A campaign ad ripped Juliana Stratton as "a puppet—a pet for Rahm Emanuel." Apparently, it was ineffective; she won with 68 percent of the vote. - BRIAN JACKSON/SUN-TIMES
  • Brian Jackson/Sun-Times
  • A campaign ad ripped Juliana Stratton as "a puppet—a pet for Rahm Emanuel." Apparently, it was ineffective; she won with 68 percent of the vote.

FIFTH LEGISLATIVE DISTRICT: KEN DUNKIN VS. JULIANA STRATTON

LEGISLATIVE RACES HAD a higher than normal profile in this election because, as I've argued, they were basically proxy battles in the fight between Rauner and house speaker Michael Madigan.

That made this particular race the mother of all proxy battles, as state rep Ken Dunkin was the only Democrat who had denounced Madigan and voted with Rauner.

His most notable Rauner vote was the one in which he effectively defeated legislation intended to keep the governor from cutting a program that gave child-care assistance to working parents.

Apparently, the governor was convinced that working parents were bad for the state's economy.

For that vote, Dunkin won the love of the Rauner crowd—and the enmity of just about everyone else, including President Obama, who endorsed Stratton, a lawyer and former Preckwinkle aide.

To offset the Obama factor, Dunkin counterattacked. Fortified by millions in contributions from Rauner's allies, Dunkin ran commercial after commercial effectively portraying himself as the second coming of Malcolm X for daring to defy Madigan.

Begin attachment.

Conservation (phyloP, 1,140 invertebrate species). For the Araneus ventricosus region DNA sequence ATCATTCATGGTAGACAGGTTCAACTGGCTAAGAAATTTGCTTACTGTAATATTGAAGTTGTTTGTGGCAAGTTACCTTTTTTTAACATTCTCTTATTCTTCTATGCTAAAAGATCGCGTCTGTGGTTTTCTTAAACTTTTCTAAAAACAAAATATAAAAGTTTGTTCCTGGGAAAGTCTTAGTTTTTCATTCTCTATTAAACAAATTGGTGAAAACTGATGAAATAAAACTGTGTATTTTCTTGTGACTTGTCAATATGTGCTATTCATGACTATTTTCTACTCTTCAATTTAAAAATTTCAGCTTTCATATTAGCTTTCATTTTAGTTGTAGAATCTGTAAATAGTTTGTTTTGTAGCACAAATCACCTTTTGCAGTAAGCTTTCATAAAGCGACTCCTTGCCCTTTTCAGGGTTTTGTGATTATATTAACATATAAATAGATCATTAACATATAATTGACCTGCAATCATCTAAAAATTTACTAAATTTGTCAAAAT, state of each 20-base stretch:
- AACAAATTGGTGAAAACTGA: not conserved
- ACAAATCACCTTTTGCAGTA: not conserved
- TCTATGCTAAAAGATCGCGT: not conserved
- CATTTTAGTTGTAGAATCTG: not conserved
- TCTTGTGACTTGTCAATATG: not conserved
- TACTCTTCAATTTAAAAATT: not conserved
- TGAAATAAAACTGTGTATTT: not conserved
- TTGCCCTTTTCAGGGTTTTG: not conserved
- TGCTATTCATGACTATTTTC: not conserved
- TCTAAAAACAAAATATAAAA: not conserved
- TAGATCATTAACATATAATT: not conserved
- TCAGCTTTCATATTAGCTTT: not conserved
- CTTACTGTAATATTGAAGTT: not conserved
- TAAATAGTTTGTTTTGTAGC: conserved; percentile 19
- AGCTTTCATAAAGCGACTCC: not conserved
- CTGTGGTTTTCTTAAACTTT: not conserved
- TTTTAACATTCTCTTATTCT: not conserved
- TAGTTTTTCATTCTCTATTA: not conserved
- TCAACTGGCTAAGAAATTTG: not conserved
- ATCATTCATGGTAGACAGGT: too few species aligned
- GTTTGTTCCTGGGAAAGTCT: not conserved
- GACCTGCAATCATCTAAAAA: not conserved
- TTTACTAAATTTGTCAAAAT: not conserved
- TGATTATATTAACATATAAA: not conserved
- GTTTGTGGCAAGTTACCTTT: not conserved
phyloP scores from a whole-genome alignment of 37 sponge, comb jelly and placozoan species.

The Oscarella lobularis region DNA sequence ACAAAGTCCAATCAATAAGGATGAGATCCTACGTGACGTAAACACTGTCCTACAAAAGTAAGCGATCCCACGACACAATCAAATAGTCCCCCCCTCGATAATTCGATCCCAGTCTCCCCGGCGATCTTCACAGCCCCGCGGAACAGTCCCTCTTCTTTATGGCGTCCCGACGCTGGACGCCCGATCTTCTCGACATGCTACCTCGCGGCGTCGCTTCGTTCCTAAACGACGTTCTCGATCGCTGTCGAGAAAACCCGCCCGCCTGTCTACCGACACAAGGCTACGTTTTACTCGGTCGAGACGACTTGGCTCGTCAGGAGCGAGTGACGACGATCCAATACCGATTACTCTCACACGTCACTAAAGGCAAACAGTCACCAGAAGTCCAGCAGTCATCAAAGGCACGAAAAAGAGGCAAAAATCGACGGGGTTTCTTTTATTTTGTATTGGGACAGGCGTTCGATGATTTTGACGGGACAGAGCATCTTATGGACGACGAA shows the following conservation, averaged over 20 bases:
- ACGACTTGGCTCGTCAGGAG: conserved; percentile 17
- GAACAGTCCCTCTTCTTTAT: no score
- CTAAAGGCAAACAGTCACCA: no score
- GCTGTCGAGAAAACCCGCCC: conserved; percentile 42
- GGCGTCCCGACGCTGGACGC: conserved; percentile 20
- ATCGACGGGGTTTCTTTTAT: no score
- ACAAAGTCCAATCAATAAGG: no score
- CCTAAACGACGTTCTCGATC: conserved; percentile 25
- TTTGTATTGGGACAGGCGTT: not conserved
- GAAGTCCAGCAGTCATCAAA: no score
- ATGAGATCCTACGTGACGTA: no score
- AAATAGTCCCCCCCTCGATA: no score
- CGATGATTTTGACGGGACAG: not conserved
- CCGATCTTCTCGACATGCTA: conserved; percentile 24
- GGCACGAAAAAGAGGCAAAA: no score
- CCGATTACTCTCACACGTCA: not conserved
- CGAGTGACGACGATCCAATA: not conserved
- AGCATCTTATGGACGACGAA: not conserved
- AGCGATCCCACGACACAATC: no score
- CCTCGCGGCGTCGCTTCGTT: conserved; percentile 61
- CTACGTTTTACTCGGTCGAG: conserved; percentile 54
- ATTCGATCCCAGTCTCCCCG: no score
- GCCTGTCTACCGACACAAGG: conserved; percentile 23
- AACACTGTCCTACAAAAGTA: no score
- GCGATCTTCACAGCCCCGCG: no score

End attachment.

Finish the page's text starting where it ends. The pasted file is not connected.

He neglected to point out that his defiance came in opposition to a bill that would've benefited working parents.

I was so impressed with the audacity of Dunkin's campaign—and the ineffectiveness of Stratton's—that I originally bet on him to win. But that was before Obama weighed in. Then I had to wonder: How much Rauner money would it cost to offset an Obama endorsement in a largely black district?

The answer was at least another $1 million.

That's about how much money the Illinois Chamber of Commerce spent on a recent commercial that ripped Stratton as a "a puppet—a pet for Rahm Emanuel."

Oh brother, where do we start with the ironies here?

To begin with, Dunkin backed Rahm in the race against Garcia. And secondly, if anyone's a pet for the mayor, it's the Chamber of Commerce, which has yet to meet a mayoral TIF deal it doesn't love. And finally, Rauner must be thinking Chicago voters are pretty stupid if he believes they'll sign on to his school-bankrupting, union-busting schemes as a way of sticking it to Rahm.

How would Malcolm X put it? "By any means necessary"—right, Bruce?

As you may know, few people are harder on Chicago voters than I am. And even I think Chicago voters are too smart to fall for this bullshit.

And now, hallelujah, the election results have proved me correct. Stratton won with about 68 percent of the vote.

Look on the bright side, Mr. Mayor—in Rauner, we clearly have a local politician less popular than you. v